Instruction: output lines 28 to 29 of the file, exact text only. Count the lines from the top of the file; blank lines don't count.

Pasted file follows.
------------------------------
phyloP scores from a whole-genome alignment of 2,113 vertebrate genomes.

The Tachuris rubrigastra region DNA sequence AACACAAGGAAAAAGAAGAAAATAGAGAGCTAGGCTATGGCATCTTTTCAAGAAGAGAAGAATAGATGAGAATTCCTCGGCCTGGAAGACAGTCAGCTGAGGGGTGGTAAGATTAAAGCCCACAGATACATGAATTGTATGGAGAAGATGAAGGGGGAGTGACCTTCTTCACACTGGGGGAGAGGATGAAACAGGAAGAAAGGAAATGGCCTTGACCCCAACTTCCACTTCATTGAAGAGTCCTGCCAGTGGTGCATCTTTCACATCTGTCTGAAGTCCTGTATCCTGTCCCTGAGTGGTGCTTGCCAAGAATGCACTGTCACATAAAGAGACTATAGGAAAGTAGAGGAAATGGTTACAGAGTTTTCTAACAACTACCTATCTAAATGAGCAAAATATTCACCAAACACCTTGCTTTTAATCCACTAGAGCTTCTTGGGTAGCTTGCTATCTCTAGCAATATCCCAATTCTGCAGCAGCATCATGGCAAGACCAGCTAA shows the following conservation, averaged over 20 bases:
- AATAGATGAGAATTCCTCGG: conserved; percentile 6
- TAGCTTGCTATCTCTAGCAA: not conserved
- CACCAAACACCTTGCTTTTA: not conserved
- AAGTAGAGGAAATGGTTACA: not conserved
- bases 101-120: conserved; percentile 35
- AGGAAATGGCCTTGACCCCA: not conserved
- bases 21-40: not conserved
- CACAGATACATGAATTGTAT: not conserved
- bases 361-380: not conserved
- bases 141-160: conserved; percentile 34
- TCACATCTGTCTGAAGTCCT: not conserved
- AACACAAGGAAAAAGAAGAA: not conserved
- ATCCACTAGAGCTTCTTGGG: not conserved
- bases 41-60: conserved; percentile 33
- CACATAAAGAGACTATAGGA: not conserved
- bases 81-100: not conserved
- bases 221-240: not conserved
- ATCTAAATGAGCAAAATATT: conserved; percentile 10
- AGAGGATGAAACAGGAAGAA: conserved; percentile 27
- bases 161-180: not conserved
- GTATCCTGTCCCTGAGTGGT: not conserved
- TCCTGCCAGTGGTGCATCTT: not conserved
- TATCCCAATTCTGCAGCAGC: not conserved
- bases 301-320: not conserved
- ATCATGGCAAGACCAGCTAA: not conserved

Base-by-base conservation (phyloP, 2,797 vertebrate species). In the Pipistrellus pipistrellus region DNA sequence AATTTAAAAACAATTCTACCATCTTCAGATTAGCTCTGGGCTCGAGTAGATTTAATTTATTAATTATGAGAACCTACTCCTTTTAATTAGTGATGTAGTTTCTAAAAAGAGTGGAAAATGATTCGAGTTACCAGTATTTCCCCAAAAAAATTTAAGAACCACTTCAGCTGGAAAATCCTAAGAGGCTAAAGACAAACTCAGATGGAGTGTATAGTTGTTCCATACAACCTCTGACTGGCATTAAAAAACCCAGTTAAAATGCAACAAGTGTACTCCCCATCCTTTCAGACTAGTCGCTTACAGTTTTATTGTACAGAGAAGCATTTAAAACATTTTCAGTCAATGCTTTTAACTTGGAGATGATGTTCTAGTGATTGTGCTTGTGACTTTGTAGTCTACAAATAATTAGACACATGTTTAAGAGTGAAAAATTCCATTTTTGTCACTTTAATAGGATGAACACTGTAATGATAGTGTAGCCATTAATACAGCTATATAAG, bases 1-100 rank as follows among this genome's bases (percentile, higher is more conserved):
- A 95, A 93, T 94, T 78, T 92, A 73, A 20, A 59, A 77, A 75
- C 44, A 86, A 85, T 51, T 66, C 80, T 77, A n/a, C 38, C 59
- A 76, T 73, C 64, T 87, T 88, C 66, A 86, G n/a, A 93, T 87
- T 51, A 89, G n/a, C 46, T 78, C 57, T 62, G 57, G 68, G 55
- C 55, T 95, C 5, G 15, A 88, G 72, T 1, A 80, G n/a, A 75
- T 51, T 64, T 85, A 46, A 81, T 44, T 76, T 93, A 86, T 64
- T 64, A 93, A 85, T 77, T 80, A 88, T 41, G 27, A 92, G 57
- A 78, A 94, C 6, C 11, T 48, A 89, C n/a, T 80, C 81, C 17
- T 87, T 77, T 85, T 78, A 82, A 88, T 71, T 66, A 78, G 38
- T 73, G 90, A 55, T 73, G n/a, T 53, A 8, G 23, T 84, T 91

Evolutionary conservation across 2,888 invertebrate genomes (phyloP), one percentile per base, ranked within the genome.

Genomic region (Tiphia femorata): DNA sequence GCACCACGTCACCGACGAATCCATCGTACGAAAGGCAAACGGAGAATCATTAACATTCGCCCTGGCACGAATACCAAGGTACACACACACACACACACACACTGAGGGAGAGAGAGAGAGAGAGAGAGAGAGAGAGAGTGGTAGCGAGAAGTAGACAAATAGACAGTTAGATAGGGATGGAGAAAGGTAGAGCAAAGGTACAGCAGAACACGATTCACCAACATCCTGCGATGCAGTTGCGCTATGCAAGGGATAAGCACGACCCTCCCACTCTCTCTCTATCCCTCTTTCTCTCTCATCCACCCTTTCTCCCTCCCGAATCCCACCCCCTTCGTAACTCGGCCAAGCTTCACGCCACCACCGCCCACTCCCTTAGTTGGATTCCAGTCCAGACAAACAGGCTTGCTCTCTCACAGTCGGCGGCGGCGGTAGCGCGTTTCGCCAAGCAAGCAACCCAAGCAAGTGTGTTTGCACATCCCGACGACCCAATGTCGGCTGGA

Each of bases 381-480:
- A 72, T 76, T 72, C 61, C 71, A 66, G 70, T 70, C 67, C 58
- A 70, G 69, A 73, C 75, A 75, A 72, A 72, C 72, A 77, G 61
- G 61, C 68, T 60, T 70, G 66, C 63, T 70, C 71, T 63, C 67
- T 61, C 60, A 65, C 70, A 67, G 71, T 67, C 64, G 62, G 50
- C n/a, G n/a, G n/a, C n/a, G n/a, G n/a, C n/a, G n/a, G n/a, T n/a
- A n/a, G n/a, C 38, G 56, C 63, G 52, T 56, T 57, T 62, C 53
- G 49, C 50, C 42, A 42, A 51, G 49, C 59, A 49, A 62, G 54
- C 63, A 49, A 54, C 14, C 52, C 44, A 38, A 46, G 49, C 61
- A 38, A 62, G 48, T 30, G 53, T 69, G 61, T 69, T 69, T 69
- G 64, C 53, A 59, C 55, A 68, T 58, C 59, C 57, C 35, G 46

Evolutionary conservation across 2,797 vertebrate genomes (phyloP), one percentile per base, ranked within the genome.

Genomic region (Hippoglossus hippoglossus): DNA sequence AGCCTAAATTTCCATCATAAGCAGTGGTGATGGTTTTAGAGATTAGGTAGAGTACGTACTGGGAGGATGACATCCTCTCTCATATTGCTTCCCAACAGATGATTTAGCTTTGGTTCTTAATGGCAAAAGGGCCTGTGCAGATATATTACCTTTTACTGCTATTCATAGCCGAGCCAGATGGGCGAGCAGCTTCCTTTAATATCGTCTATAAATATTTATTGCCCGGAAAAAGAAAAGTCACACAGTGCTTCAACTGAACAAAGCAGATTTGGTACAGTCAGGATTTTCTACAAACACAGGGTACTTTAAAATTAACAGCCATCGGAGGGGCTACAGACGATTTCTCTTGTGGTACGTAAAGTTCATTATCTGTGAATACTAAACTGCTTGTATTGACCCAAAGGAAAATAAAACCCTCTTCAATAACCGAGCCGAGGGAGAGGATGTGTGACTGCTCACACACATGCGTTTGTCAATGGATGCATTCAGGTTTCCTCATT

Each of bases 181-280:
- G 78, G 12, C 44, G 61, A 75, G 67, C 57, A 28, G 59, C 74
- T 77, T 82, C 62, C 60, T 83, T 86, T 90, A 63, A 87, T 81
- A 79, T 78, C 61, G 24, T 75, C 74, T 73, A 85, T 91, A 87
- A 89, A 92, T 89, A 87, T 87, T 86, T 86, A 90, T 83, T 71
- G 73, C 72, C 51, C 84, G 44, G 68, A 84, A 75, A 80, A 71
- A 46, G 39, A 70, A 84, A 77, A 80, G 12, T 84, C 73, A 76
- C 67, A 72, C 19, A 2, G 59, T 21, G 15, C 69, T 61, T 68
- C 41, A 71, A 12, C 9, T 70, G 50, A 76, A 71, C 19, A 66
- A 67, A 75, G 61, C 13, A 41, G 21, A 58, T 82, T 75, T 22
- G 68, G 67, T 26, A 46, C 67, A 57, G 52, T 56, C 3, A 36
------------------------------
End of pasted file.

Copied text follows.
Base-by-base conservation (phyloP, 2,797 vertebrate species). In the Pipistrellus pipistrellus region DNA sequence AATTTAAAAACAATTCTACCATCTTCAGATTAGCTCTGGGCTCGAGTAGATTTAATTTATTAATTATGAGAACCTACTCCTTTTAATTAGTGATGTAGTTTCTAAAAAGAGTGGAAAATGATTCGAGTTACCAGTATTTCCCCAAAAAAATTTAAGAACCACTTCAGCTGGAAAATCCTAAGAGGCTAAAGACAAACTCAGATGGAGTGTATAGTTGTTCCATACAACCTCTGACTGGCATTAAAAAACCCAGTTAAAATGCAACAAGTGTACTCCCCATCCTTTCAGACTAGTCGCTTACAGTTTTATTGTACAGAGAAGCATTTAAAACATTTTCAGTCAATGCTTTTAACTTGGAGATGATGTTCTAGTGATTGTGCTTGTGACTTTGTAGTCTACAAATAATTAGACACATGTTTAAGAGTGAAAAATTCCATTTTTGTCACTTTAATAGGATGAACACTGTAATGATAGTGTAGCCATTAATACAGCTATATAAG, bases 1-100 rank as follows among this genome's bases (percentile, higher is more conserved):
- A 95, A 93, T 94, T 78, T 92, A 73, A 20, A 59, A 77, A 75